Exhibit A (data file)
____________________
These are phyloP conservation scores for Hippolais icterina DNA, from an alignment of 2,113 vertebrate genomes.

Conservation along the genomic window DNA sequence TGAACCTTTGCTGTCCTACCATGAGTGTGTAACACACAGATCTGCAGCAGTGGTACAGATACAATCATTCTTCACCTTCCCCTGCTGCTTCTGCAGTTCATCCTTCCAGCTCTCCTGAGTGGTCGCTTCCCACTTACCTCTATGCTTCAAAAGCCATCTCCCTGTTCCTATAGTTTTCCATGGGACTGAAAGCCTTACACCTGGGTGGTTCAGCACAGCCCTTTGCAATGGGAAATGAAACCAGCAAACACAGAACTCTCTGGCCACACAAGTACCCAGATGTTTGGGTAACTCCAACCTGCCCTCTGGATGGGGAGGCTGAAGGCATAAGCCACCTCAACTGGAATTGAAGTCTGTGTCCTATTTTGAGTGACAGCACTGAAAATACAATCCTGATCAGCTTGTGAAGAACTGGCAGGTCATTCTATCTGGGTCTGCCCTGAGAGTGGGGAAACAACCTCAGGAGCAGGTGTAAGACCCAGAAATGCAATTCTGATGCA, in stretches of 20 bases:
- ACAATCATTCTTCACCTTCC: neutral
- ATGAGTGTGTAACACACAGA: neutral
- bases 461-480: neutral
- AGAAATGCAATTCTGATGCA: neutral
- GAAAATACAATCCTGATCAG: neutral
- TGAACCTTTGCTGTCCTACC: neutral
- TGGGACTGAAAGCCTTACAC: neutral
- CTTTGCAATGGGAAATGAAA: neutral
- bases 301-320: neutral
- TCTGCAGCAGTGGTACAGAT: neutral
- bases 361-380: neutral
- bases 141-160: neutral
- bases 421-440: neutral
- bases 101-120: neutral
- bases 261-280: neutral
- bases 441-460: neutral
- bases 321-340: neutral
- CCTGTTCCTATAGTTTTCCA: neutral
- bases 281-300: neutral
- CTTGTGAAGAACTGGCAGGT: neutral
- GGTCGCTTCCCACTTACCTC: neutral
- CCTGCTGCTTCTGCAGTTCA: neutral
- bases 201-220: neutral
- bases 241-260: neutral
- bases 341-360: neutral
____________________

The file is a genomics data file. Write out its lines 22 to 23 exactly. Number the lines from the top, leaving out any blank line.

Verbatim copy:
- CTTGTGAAGAACTGGCAGGT: neutral
- GGTCGCTTCCCACTTACCTC: neutral